There is, though, an argument for Don Ottavio being smarmy. I’m not convinced that Villazòn’s smarminess was ironic or put on with this goal in mind, but one of the things that this performance as a whole did bring out to me was that Ottavio and Anna are a little bit weird. Usually Elvira is the one who occupies an interesting and indeterminate space between sympathetic, bizarre and risible – here Ottavio and Anna are in there too. This occurred to me during “Ottavio, son morta . . .or sai chi l’onore” in Act I. Diana Damrau’s Anna sounds sort of tremulous and extremely upset (the type of wide vibrato you hear here from Damrau is not normally my thing, but it works in this case in terms of characterization) and this coupled with the aforementionedly smarmy Don Ottavio made me think – Jesus, these two are a piece of work. All this stuff about oaths and honor and all the grand gestures and all that – they’re a little bit ridiculous too.

Ildebrando D’Arcangelo has a voice that sounds big and soft-edged and round to me, and his Don Giovanni didn’t have as much of a nasty edge as I was expecting. At times he seems almost gentle, e.g. in Act II in his response to Leporello’s request that he “lasciare le donne.” In some of his exchanges with Zerlina (Mojca Erdmann, who consistently sounds very pretty but whose performance was not as full of character as some of the others) he sounds downright Falstaffy. Luca Pisaroni as Leporello I enjoyed. “Madamina, il catalogo è questo” contains some sprightly orchestral playing, with a tongue-in-cheek rhythm in the violins in bars 33-36; you can hear all the little turns and corners in the music. And this is one of those arias where the orchestral part offers support and embellishment rather than adding ambiguity to what the character is saying – Leporello is telling the truth. There are moments in this where Pisaroni’s Leporello seems to be mocking Elvira (the last drawn-out “quel che fa,” the one that’s often hummed) but more often you get something closer to gentle pity than mockery, e.g. at the first “voi sapete quel che fa.”

So anyway. I felt like I learned something from this performance, and it did result in me writing JOYCE DIDONATO IS SO GOOD in all caps in the margin of my notebook at least once. Definitely worth it.

5 thoughts on “Mozart – Don Giovanni / D’Arcangelo, Damrau, Villazòn, DiDonato, Pisaroni / Mahler Chamber Orchestra, Yannick Nézet-Séguin

  1. Curious recording vis a vis the orchestra, especially in the overture, a bit bass-heavy and with the violins shoved way high, with the midrange not much in evidence. Makes for an interesting listen, because things pop out that don’t ordinarily. Kind of goes with what you say about odd emphases. On the other hand, maybe it’s just my headphones bagging out. Now onto the big speakers.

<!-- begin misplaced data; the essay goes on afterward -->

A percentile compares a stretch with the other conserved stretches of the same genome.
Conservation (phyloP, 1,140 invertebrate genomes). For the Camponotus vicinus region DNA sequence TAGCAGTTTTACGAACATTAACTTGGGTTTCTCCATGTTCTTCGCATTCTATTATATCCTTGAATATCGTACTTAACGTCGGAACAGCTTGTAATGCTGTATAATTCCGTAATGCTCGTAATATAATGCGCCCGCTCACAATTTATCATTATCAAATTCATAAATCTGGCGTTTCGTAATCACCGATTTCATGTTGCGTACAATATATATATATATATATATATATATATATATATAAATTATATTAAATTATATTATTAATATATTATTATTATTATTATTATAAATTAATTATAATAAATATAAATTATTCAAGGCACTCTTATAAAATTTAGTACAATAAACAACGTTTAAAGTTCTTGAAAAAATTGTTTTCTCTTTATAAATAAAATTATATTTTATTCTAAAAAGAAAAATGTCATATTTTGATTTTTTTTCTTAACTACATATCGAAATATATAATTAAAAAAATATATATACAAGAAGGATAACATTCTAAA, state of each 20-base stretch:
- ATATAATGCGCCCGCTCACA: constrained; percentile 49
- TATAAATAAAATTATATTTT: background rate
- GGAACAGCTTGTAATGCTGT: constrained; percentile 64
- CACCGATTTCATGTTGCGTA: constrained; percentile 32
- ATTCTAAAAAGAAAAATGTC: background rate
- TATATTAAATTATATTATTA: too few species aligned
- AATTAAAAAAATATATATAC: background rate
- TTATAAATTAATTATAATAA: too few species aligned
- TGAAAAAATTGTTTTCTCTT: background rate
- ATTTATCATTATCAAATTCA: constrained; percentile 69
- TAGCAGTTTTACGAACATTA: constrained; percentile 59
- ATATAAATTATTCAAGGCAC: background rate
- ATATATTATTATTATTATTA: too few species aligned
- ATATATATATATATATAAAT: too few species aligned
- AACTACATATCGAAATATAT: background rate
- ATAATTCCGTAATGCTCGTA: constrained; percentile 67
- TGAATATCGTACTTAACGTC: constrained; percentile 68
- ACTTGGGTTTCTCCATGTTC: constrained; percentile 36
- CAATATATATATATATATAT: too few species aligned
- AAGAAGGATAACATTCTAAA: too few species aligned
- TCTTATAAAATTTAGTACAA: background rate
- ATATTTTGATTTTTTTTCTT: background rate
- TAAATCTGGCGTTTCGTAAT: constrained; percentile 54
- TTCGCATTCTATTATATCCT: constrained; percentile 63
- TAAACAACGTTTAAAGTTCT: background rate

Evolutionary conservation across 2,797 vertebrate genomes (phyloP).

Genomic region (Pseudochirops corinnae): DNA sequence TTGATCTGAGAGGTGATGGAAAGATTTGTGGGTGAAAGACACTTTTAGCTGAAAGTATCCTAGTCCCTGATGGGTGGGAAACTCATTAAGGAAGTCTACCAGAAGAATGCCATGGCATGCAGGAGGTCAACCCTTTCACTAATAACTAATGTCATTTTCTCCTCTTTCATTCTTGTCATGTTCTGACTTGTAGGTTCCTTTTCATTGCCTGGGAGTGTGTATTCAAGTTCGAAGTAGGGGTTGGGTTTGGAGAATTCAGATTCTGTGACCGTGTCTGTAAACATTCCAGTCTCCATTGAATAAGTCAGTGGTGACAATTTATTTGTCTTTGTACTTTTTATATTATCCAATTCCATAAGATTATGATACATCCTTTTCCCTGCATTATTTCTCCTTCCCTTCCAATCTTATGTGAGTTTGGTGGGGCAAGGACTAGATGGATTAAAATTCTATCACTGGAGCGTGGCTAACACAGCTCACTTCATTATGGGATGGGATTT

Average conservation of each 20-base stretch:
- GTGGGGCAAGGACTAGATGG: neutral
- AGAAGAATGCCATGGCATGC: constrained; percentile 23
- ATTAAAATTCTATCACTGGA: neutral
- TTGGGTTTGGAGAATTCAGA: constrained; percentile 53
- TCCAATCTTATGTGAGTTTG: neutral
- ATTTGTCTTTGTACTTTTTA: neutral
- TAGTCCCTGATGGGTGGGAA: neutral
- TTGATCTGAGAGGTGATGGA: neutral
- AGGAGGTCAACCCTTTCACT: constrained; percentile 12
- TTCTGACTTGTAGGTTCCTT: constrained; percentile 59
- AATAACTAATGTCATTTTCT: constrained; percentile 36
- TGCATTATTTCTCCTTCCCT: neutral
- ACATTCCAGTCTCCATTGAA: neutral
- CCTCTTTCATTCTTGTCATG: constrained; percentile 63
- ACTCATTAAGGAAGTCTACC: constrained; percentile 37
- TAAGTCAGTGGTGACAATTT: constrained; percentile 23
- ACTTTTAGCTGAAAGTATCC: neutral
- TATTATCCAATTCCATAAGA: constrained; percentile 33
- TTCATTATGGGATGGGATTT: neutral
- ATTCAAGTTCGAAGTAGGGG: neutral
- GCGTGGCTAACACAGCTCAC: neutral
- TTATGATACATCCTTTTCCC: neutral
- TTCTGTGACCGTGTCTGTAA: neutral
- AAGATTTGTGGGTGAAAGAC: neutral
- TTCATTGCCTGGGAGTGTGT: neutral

On the whole I thought not revelatory but solid — think the concert format lent it an aridity more like a studio recording. And to be fair, I have yet to hear revelatory for this opera.

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    1. I listened to it on big speakers, with intermittent noise from the refrigerator – I may try the good headphones next, just to see if it sounds different. I think you’re probably right about concert version versus live performance. I’d be curious to see how this would sound if they rounded everyone up again for an actual production – the thing as a whole might knit together a little differently.

      What do you reckon is the closest to revelatory, as far as CDs go?

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      1. Would hesitate to give an opinion as my DG section is fairly thin, and mostly live, and none of them anything I pull off the shelf regularly. Anybody else want to weigh in?

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  2. I can’t wait to get my hands on this recording! I absolutely worship Joyce DiDonato, she is top rate, so good! And I like her take on Elvira, she’s a little bit of everything people usually do with Elvira. And I think Luca does such a wonderful job as Leporello. I’ve heard him say once in an interview that Leporello is his all time favorite character to play. I saw him last year in the Met Live in HD of Don Giovanni as Leporello and he was superb!

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    1. DiDonato is fantastic, I agree – her Donna Elvira is one of my all time favorites. I didn’t get a chance to see the Met’s Don Giovanni with Pisaroni as Leporello, but based on this recording I wish I had!